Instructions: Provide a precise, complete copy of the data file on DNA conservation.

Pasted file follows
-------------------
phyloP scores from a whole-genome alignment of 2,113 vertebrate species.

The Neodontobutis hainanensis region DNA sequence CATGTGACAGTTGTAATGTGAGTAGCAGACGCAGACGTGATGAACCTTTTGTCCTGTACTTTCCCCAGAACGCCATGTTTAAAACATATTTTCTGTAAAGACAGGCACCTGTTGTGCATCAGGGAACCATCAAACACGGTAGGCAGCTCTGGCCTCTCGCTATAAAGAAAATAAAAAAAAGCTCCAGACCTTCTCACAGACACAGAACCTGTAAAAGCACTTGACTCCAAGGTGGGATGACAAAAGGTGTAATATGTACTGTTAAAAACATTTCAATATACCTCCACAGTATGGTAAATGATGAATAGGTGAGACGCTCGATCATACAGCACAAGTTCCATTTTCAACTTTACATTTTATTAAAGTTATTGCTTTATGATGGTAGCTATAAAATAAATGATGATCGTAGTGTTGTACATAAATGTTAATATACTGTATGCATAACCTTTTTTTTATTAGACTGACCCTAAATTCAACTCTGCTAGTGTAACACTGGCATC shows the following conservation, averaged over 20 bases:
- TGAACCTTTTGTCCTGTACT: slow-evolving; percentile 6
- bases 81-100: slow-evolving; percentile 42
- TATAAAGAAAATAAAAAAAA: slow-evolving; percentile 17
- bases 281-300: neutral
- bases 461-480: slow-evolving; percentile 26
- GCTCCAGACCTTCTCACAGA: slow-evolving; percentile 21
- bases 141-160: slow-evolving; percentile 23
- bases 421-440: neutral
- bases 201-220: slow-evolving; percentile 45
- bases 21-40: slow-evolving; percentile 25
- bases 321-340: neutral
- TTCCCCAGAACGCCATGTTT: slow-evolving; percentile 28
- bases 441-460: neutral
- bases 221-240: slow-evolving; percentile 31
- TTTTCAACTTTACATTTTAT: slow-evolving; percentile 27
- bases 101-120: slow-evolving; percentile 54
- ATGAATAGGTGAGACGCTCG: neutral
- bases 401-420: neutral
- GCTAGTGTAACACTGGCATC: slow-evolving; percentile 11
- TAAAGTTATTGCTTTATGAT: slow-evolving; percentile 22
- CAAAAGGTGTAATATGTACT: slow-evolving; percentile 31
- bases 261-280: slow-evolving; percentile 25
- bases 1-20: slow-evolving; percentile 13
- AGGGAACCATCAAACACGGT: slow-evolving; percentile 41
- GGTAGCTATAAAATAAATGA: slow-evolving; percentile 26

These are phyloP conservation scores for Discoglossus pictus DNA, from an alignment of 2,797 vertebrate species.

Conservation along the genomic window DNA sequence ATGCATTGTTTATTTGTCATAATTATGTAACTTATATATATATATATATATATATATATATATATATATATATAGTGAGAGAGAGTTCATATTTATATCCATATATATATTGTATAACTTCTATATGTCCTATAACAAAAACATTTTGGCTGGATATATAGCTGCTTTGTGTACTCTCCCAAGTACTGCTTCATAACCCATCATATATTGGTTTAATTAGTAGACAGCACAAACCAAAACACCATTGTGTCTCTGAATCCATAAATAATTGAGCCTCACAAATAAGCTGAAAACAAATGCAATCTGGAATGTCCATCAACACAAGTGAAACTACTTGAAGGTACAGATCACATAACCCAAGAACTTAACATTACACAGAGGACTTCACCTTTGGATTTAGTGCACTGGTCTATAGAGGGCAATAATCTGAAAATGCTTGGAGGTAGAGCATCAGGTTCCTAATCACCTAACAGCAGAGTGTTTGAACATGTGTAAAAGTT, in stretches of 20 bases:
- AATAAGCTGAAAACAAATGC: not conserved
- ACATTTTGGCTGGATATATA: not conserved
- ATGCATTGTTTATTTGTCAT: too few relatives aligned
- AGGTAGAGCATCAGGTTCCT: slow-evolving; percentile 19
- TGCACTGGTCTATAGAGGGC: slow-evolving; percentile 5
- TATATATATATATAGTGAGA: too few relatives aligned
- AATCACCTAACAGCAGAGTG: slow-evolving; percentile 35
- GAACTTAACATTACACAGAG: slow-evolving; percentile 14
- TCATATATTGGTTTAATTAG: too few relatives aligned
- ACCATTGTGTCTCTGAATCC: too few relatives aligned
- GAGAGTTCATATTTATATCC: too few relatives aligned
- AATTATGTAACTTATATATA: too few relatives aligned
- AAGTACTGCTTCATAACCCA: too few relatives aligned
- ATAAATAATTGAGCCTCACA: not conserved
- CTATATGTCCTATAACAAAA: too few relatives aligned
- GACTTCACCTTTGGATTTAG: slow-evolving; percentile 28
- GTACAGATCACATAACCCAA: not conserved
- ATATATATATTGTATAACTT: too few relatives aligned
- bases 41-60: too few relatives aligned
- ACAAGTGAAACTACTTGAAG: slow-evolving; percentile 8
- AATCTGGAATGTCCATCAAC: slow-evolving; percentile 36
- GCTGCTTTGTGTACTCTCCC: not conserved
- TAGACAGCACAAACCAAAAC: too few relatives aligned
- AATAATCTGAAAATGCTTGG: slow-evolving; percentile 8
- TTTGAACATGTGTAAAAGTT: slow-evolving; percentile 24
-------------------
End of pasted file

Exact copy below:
phyloP scores from a whole-genome alignment of 2,113 vertebrate species.

The Neodontobutis hainanensis region DNA sequence CATGTGACAGTTGTAATGTGAGTAGCAGACGCAGACGTGATGAACCTTTTGTCCTGTACTTTCCCCAGAACGCCATGTTTAAAACATATTTTCTGTAAAGACAGGCACCTGTTGTGCATCAGGGAACCATCAAACACGGTAGGCAGCTCTGGCCTCTCGCTATAAAGAAAATAAAAAAAAGCTCCAGACCTTCTCACAGACACAGAACCTGTAAAAGCACTTGACTCCAAGGTGGGATGACAAAAGGTGTAATATGTACTGTTAAAAACATTTCAATATACCTCCACAGTATGGTAAATGATGAATAGGTGAGACGCTCGATCATACAGCACAAGTTCCATTTTCAACTTTACATTTTATTAAAGTTATTGCTTTATGATGGTAGCTATAAAATAAATGATGATCGTAGTGTTGTACATAAATGTTAATATACTGTATGCATAACCTTTTTTTTATTAGACTGACCCTAAATTCAACTCTGCTAGTGTAACACTGGCATC shows the following conservation, averaged over 20 bases:
- TGAACCTTTTGTCCTGTACT: slow-evolving; percentile 6
- bases 81-100: slow-evolving; percentile 42
- TATAAAGAAAATAAAAAAAA: slow-evolving; percentile 17
- bases 281-300: neutral
- bases 461-480: slow-evolving; percentile 26
- GCTCCAGACCTTCTCACAGA: slow-evolving; percentile 21
- bases 141-160: slow-evolving; percentile 23
- bases 421-440: neutral
- bases 201-220: slow-evolving; percentile 45
- bases 21-40: slow-evolving; percentile 25
- bases 321-340: neutral
- TTCCCCAGAACGCCATGTTT: slow-evolving; percentile 28
- bases 441-460: neutral
- bases 221-240: slow-evolving; percentile 31
- TTTTCAACTTTACATTTTAT: slow-evolving; percentile 27
- bases 101-120: slow-evolving; percentile 54
- ATGAATAGGTGAGACGCTCG: neutral
- bases 401-420: neutral
- GCTAGTGTAACACTGGCATC: slow-evolving; percentile 11
- TAAAGTTATTGCTTTATGAT: slow-evolving; percentile 22
- CAAAAGGTGTAATATGTACT: slow-evolving; percentile 31
- bases 261-280: slow-evolving; percentile 25
- bases 1-20: slow-evolving; percentile 13
- AGGGAACCATCAAACACGGT: slow-evolving; percentile 41
- GGTAGCTATAAAATAAATGA: slow-evolving; percentile 26

These are phyloP conservation scores for Discoglossus pictus DNA, from an alignment of 2,797 vertebrate species.

Conservation along the genomic window DNA sequence ATGCATTGTTTATTTGTCATAATTATGTAACTTATATATATATATATATATATATATATATATATATATATATAGTGAGAGAGAGTTCATATTTATATCCATATATATATTGTATAACTTCTATATGTCCTATAACAAAAACATTTTGGCTGGATATATAGCTGCTTTGTGTACTCTCCCAAGTACTGCTTCATAACCCATCATATATTGGTTTAATTAGTAGACAGCACAAACCAAAACACCATTGTGTCTCTGAATCCATAAATAATTGAGCCTCACAAATAAGCTGAAAACAAATGCAATCTGGAATGTCCATCAACACAAGTGAAACTACTTGAAGGTACAGATCACATAACCCAAGAACTTAACATTACACAGAGGACTTCACCTTTGGATTTAGTGCACTGGTCTATAGAGGGCAATAATCTGAAAATGCTTGGAGGTAGAGCATCAGGTTCCTAATCACCTAACAGCAGAGTGTTTGAACATGTGTAAAAGTT, in stretches of 20 bases:
- AATAAGCTGAAAACAAATGC: not conserved
- ACATTTTGGCTGGATATATA: not conserved
- ATGCATTGTTTATTTGTCAT: too few relatives aligned
- AGGTAGAGCATCAGGTTCCT: slow-evolving; percentile 19
- TGCACTGGTCTATAGAGGGC: slow-evolving; percentile 5
- TATATATATATATAGTGAGA: too few relatives aligned
- AATCACCTAACAGCAGAGTG: slow-evolving; percentile 35
- GAACTTAACATTACACAGAG: slow-evolving; percentile 14
- TCATATATTGGTTTAATTAG: too few relatives aligned
- ACCATTGTGTCTCTGAATCC: too few relatives aligned
- GAGAGTTCATATTTATATCC: too few relatives aligned
- AATTATGTAACTTATATATA: too few relatives aligned
- AAGTACTGCTTCATAACCCA: too few relatives aligned
- ATAAATAATTGAGCCTCACA: not conserved
- CTATATGTCCTATAACAAAA: too few relatives aligned
- GACTTCACCTTTGGATTTAG: slow-evolving; percentile 28
- GTACAGATCACATAACCCAA: not conserved
- ATATATATATTGTATAACTT: too few relatives aligned
- bases 41-60: too few relatives aligned
- ACAAGTGAAACTACTTGAAG: slow-evolving; percentile 8
- AATCTGGAATGTCCATCAAC: slow-evolving; percentile 36
- GCTGCTTTGTGTACTCTCCC: not conserved
- TAGACAGCACAAACCAAAAC: too few relatives aligned
- AATAATCTGAAAATGCTTGG: slow-evolving; percentile 8
- TTTGAACATGTGTAAAAGTT: slow-evolving; percentile 24